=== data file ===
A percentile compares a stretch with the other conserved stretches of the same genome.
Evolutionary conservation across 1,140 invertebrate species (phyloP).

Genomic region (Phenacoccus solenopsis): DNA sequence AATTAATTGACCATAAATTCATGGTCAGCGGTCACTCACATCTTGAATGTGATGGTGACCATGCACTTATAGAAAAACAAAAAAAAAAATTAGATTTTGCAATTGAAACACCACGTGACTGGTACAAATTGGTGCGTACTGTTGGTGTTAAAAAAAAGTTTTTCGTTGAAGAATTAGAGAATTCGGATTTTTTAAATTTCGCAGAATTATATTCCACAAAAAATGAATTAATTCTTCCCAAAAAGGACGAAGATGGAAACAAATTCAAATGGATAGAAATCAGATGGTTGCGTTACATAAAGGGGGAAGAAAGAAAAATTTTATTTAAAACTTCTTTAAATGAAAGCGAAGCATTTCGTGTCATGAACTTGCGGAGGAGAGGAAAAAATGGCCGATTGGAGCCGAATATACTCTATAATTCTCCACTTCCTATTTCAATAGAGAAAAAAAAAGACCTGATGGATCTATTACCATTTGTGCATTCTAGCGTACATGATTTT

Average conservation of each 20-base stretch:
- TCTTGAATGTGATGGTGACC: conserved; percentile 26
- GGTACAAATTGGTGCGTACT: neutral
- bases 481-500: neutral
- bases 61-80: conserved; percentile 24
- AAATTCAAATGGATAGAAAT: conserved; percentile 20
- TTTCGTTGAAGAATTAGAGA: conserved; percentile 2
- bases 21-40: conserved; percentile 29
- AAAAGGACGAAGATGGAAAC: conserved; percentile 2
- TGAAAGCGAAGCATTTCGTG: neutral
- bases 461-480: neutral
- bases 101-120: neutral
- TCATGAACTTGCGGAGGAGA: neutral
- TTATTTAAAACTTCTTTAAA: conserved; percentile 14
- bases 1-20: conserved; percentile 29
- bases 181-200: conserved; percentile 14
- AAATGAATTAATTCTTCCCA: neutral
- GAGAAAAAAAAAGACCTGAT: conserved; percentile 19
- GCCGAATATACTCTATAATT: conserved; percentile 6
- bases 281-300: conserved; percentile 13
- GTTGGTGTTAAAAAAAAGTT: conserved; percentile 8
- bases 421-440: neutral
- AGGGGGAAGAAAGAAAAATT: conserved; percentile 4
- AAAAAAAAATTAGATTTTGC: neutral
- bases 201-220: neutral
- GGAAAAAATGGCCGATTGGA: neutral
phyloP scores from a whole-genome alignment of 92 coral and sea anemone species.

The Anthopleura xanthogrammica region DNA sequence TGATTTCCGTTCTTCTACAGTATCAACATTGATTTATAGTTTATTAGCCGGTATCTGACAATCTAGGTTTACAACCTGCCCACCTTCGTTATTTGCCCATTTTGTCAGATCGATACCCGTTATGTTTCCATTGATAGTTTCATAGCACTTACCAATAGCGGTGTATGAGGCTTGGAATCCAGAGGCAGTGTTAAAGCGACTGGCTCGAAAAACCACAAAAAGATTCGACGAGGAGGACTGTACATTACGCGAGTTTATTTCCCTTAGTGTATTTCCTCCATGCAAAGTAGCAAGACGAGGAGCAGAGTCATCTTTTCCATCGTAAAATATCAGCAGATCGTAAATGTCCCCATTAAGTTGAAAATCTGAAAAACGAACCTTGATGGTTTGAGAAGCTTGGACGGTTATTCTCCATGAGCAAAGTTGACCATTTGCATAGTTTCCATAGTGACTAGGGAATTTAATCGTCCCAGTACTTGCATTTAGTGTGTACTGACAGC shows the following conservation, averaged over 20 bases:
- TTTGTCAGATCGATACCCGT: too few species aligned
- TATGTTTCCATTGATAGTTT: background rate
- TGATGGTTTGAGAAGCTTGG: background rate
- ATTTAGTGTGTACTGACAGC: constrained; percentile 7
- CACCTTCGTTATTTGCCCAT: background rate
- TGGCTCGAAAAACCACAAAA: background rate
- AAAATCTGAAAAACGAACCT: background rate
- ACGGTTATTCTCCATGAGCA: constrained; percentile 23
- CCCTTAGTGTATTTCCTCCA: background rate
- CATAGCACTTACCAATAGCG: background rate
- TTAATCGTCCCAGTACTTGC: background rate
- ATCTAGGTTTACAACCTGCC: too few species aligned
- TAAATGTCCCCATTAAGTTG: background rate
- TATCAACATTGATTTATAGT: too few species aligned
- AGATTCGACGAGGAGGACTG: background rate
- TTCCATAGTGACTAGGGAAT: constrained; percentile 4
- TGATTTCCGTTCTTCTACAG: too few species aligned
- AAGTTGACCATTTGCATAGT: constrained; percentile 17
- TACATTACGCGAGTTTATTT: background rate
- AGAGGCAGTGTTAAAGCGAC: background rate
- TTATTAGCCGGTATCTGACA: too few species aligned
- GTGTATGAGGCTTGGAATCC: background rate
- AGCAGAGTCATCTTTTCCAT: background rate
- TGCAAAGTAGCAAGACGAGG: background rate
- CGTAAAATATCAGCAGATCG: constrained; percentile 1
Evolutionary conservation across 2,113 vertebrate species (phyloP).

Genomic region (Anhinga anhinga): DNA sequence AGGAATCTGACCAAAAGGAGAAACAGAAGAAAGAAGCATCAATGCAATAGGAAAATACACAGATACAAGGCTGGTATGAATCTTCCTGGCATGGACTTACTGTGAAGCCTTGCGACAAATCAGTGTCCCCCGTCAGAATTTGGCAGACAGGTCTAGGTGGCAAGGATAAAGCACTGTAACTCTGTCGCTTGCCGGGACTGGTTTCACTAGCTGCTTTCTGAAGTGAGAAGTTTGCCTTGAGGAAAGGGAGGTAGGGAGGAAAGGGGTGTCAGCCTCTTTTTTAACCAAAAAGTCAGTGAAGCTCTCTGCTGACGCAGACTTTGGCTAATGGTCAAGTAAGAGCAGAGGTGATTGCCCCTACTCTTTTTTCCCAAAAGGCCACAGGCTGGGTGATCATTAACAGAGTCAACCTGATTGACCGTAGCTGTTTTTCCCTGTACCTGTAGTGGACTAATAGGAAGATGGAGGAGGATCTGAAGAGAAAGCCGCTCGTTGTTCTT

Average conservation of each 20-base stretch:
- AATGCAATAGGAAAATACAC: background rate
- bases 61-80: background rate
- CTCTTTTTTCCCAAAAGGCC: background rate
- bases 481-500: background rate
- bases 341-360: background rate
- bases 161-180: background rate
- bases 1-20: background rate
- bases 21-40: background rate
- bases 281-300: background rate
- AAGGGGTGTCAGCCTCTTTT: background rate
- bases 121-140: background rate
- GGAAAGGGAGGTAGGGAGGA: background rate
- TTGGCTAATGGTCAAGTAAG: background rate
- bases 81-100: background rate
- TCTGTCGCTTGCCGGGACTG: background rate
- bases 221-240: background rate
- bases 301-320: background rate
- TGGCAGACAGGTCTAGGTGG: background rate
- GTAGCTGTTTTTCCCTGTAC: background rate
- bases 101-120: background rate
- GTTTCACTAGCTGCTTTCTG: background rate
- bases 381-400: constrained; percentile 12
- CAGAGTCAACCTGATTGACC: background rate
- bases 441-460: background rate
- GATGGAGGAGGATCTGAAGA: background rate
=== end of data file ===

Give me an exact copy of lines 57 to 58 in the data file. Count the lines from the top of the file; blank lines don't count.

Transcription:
Evolutionary conservation across 2,113 vertebrate species (phyloP).

Genomic region (Anhinga anhinga): DNA sequence AGGAATCTGACCAAAAGGAGAAACAGAAGAAAGAAGCATCAATGCAATAGGAAAATACACAGATACAAGGCTGGTATGAATCTTCCTGGCATGGACTTACTGTGAAGCCTTGCGACAAATCAGTGTCCCCCGTCAGAATTTGGCAGACAGGTCTAGGTGGCAAGGATAAAGCACTGTAACTCTGTCGCTTGCCGGGACTGGTTTCACTAGCTGCTTTCTGAAGTGAGAAGTTTGCCTTGAGGAAAGGGAGGTAGGGAGGAAAGGGGTGTCAGCCTCTTTTTTAACCAAAAAGTCAGTGAAGCTCTCTGCTGACGCAGACTTTGGCTAATGGTCAAGTAAGAGCAGAGGTGATTGCCCCTACTCTTTTTTCCCAAAAGGCCACAGGCTGGGTGATCATTAACAGAGTCAACCTGATTGACCGTAGCTGTTTTTCCCTGTACCTGTAGTGGACTAATAGGAAGATGGAGGAGGATCTGAAGAGAAAGCCGCTCGTTGTTCTT